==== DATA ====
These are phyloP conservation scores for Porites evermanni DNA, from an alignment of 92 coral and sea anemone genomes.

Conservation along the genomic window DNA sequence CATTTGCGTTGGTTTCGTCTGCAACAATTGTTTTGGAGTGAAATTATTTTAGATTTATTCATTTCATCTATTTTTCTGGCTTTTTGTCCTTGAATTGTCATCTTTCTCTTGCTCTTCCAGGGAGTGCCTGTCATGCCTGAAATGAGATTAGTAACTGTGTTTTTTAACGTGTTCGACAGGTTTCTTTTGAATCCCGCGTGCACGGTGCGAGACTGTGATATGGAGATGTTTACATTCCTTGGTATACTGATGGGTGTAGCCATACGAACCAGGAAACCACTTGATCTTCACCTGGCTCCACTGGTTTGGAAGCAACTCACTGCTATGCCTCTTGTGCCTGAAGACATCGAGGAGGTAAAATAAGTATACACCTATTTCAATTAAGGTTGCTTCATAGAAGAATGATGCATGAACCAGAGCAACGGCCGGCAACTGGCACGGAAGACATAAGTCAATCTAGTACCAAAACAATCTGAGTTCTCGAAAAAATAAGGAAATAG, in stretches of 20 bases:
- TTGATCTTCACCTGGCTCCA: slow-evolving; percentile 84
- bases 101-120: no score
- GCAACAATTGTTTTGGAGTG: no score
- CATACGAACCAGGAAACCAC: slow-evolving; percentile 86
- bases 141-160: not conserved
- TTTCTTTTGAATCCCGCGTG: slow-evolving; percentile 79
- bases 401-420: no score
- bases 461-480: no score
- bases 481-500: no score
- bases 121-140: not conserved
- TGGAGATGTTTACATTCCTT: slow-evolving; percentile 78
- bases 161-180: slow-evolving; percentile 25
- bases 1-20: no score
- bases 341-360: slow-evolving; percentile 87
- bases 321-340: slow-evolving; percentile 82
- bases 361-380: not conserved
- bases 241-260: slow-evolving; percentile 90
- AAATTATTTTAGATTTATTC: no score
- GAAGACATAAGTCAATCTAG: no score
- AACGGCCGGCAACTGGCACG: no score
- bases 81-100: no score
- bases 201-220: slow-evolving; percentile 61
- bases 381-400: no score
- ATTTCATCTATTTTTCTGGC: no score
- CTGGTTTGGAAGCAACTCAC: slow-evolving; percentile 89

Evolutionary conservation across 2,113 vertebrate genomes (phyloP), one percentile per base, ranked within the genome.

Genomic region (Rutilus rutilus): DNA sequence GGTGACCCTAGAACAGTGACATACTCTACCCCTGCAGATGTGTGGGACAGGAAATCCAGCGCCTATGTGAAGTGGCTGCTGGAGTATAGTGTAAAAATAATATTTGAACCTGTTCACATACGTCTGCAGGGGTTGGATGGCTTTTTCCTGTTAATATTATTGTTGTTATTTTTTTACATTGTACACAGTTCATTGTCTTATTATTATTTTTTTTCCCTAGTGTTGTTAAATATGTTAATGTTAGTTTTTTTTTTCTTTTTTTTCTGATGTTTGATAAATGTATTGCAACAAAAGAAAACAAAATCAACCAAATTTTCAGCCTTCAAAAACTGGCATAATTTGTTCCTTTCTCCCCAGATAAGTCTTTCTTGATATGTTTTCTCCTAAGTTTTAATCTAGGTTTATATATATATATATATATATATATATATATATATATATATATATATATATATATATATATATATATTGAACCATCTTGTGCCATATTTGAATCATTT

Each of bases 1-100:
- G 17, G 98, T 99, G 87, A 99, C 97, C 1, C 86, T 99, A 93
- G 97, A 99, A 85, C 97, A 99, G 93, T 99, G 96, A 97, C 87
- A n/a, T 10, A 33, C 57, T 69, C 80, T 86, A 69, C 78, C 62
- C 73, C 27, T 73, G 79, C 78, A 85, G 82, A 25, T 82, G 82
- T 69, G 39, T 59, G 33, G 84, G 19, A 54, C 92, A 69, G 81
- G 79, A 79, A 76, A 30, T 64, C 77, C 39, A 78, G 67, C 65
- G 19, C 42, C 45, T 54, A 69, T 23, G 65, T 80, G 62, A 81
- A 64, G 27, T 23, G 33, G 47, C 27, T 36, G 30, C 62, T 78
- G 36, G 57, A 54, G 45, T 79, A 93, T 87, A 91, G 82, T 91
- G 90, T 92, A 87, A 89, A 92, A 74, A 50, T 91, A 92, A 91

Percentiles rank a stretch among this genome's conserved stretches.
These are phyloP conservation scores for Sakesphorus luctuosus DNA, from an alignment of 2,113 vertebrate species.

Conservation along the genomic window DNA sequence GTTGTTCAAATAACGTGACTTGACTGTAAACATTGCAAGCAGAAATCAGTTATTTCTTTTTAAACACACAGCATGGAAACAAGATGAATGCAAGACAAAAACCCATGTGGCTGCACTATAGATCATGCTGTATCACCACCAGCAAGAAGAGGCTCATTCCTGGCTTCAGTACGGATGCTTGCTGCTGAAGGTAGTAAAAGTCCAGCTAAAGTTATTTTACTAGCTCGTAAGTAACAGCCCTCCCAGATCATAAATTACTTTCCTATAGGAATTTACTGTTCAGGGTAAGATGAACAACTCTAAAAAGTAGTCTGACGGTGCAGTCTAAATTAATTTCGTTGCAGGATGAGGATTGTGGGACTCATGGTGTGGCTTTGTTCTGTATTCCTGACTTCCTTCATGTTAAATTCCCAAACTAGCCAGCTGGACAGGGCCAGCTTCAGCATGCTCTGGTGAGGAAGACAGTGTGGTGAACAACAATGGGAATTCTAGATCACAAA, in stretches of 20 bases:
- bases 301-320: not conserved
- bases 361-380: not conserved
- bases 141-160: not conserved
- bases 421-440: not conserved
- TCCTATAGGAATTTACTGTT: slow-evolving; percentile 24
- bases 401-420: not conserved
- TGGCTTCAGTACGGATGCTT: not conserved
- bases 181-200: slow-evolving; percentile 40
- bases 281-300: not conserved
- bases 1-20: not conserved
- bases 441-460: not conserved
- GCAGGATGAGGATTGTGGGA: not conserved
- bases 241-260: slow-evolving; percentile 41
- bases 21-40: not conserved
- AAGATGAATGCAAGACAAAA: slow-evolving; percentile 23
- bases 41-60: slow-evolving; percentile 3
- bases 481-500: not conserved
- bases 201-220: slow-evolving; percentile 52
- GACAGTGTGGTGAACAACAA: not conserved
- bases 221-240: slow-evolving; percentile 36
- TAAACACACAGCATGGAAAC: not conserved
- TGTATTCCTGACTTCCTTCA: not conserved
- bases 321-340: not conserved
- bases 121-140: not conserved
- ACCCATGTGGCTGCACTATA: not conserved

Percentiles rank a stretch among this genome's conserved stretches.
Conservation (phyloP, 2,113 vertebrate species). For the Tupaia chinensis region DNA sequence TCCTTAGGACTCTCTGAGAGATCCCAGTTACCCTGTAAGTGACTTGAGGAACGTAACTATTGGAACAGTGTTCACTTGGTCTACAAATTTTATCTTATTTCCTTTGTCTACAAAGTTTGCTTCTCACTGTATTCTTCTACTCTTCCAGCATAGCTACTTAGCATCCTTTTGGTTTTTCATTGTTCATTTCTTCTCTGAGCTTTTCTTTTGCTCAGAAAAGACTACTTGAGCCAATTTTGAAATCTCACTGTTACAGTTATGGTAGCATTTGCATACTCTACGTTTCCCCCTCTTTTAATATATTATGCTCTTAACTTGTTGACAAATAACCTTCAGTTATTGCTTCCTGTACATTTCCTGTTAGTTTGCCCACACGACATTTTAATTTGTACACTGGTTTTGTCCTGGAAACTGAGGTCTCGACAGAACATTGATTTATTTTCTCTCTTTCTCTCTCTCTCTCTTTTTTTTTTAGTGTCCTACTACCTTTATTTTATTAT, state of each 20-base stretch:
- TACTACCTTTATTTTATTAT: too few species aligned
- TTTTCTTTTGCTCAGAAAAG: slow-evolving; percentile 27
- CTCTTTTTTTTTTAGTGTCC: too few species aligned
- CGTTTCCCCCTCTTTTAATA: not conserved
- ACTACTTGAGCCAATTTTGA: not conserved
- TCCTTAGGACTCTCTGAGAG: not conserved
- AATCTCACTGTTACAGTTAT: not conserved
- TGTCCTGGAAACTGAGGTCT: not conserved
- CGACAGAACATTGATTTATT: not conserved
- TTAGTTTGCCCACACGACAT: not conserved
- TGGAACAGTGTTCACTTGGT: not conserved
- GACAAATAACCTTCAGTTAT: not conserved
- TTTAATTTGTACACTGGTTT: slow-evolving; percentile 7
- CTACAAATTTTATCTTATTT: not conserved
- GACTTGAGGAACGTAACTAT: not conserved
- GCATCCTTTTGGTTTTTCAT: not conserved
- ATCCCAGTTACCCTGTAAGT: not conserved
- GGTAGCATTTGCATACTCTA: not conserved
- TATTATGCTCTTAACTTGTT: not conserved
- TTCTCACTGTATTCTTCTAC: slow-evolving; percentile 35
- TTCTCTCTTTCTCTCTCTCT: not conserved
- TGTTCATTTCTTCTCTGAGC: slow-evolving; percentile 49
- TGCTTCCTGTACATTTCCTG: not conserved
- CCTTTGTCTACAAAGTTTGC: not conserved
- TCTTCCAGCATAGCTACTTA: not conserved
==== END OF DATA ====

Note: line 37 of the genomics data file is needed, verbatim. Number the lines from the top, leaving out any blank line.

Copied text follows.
- G 19, C 42, C 45, T 54, A 69, T 23, G 65, T 80, G 62, A 81